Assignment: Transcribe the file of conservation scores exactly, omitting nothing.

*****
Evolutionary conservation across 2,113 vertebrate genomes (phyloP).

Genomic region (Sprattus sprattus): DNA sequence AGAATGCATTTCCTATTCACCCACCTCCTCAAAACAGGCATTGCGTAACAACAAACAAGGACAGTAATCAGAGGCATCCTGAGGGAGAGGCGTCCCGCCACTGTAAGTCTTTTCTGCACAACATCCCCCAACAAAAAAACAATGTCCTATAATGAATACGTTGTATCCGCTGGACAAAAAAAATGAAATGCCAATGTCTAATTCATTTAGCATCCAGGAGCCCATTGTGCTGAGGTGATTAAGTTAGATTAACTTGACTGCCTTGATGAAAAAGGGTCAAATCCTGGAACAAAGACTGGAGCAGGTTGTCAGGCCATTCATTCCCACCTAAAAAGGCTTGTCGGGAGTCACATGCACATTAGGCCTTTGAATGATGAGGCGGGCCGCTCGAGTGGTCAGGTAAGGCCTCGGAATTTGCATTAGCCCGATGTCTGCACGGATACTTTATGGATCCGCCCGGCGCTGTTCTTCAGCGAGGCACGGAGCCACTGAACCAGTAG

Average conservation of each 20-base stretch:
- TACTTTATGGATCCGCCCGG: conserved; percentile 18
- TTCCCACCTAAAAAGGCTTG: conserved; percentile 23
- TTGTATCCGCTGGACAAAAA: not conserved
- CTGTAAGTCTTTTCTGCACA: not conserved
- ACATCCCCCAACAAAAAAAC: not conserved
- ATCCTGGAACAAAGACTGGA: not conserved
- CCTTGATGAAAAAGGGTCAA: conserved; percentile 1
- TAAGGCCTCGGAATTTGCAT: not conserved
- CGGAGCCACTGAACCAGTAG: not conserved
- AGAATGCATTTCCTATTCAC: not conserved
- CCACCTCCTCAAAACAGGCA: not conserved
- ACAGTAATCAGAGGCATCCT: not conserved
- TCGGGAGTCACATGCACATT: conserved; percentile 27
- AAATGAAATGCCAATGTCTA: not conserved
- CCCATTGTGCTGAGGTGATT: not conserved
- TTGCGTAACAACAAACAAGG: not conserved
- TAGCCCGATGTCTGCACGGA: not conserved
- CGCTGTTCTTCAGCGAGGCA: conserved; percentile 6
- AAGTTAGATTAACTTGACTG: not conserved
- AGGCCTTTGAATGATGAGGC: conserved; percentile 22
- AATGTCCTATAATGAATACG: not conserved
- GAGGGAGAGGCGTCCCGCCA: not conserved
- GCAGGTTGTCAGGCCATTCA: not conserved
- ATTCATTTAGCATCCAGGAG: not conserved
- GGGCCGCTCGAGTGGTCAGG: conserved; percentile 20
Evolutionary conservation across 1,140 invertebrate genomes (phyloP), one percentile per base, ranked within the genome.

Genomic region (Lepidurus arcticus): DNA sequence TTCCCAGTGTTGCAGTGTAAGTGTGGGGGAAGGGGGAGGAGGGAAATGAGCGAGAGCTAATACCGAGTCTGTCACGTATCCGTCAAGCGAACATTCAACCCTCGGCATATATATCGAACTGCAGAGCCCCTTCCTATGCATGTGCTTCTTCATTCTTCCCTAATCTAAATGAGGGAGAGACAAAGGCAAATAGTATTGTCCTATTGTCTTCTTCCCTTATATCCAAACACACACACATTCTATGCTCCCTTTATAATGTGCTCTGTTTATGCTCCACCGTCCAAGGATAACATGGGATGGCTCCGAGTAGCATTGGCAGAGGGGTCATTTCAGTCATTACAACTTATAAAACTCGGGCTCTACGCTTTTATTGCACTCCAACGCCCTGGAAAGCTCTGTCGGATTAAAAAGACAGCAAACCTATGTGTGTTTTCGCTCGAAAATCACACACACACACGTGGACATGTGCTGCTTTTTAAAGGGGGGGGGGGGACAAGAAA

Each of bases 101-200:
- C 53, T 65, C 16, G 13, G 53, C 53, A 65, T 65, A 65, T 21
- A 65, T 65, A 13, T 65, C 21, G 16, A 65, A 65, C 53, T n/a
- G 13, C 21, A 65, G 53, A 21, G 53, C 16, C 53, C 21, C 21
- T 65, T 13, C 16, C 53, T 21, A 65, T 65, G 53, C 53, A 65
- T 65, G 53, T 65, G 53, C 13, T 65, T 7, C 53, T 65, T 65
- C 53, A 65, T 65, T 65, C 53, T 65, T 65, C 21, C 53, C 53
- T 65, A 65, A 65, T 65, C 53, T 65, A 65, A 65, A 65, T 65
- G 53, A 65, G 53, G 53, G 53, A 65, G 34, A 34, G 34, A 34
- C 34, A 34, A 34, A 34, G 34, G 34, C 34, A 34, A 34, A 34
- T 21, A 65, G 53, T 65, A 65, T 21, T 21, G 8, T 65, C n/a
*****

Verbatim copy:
Evolutionary conservation across 2,113 vertebrate genomes (phyloP).

Genomic region (Sprattus sprattus): DNA sequence AGAATGCATTTCCTATTCACCCACCTCCTCAAAACAGGCATTGCGTAACAACAAACAAGGACAGTAATCAGAGGCATCCTGAGGGAGAGGCGTCCCGCCACTGTAAGTCTTTTCTGCACAACATCCCCCAACAAAAAAACAATGTCCTATAATGAATACGTTGTATCCGCTGGACAAAAAAAATGAAATGCCAATGTCTAATTCATTTAGCATCCAGGAGCCCATTGTGCTGAGGTGATTAAGTTAGATTAACTTGACTGCCTTGATGAAAAAGGGTCAAATCCTGGAACAAAGACTGGAGCAGGTTGTCAGGCCATTCATTCCCACCTAAAAAGGCTTGTCGGGAGTCACATGCACATTAGGCCTTTGAATGATGAGGCGGGCCGCTCGAGTGGTCAGGTAAGGCCTCGGAATTTGCATTAGCCCGATGTCTGCACGGATACTTTATGGATCCGCCCGGCGCTGTTCTTCAGCGAGGCACGGAGCCACTGAACCAGTAG

Average conservation of each 20-base stretch:
- TACTTTATGGATCCGCCCGG: conserved; percentile 18
- TTCCCACCTAAAAAGGCTTG: conserved; percentile 23
- TTGTATCCGCTGGACAAAAA: not conserved
- CTGTAAGTCTTTTCTGCACA: not conserved
- ACATCCCCCAACAAAAAAAC: not conserved
- ATCCTGGAACAAAGACTGGA: not conserved
- CCTTGATGAAAAAGGGTCAA: conserved; percentile 1
- TAAGGCCTCGGAATTTGCAT: not conserved
- CGGAGCCACTGAACCAGTAG: not conserved
- AGAATGCATTTCCTATTCAC: not conserved
- CCACCTCCTCAAAACAGGCA: not conserved
- ACAGTAATCAGAGGCATCCT: not conserved
- TCGGGAGTCACATGCACATT: conserved; percentile 27
- AAATGAAATGCCAATGTCTA: not conserved
- CCCATTGTGCTGAGGTGATT: not conserved
- TTGCGTAACAACAAACAAGG: not conserved
- TAGCCCGATGTCTGCACGGA: not conserved
- CGCTGTTCTTCAGCGAGGCA: conserved; percentile 6
- AAGTTAGATTAACTTGACTG: not conserved
- AGGCCTTTGAATGATGAGGC: conserved; percentile 22
- AATGTCCTATAATGAATACG: not conserved
- GAGGGAGAGGCGTCCCGCCA: not conserved
- GCAGGTTGTCAGGCCATTCA: not conserved
- ATTCATTTAGCATCCAGGAG: not conserved
- GGGCCGCTCGAGTGGTCAGG: conserved; percentile 20
Evolutionary conservation across 1,140 invertebrate genomes (phyloP), one percentile per base, ranked within the genome.

Genomic region (Lepidurus arcticus): DNA sequence TTCCCAGTGTTGCAGTGTAAGTGTGGGGGAAGGGGGAGGAGGGAAATGAGCGAGAGCTAATACCGAGTCTGTCACGTATCCGTCAAGCGAACATTCAACCCTCGGCATATATATCGAACTGCAGAGCCCCTTCCTATGCATGTGCTTCTTCATTCTTCCCTAATCTAAATGAGGGAGAGACAAAGGCAAATAGTATTGTCCTATTGTCTTCTTCCCTTATATCCAAACACACACACATTCTATGCTCCCTTTATAATGTGCTCTGTTTATGCTCCACCGTCCAAGGATAACATGGGATGGCTCCGAGTAGCATTGGCAGAGGGGTCATTTCAGTCATTACAACTTATAAAACTCGGGCTCTACGCTTTTATTGCACTCCAACGCCCTGGAAAGCTCTGTCGGATTAAAAAGACAGCAAACCTATGTGTGTTTTCGCTCGAAAATCACACACACACACGTGGACATGTGCTGCTTTTTAAAGGGGGGGGGGGGACAAGAAA

Each of bases 101-200:
- C 53, T 65, C 16, G 13, G 53, C 53, A 65, T 65, A 65, T 21
- A 65, T 65, A 13, T 65, C 21, G 16, A 65, A 65, C 53, T n/a
- G 13, C 21, A 65, G 53, A 21, G 53, C 16, C 53, C 21, C 21
- T 65, T 13, C 16, C 53, T 21, A 65, T 65, G 53, C 53, A 65
- T 65, G 53, T 65, G 53, C 13, T 65, T 7, C 53, T 65, T 65
- C 53, A 65, T 65, T 65, C 53, T 65, T 65, C 21, C 53, C 53
- T 65, A 65, A 65, T 65, C 53, T 65, A 65, A 65, A 65, T 65
- G 53, A 65, G 53, G 53, G 53, A 65, G 34, A 34, G 34, A 34
- C 34, A 34, A 34, A 34, G 34, G 34, C 34, A 34, A 34, A 34
- T 21, A 65, G 53, T 65, A 65, T 21, T 21, G 8, T 65, C n/a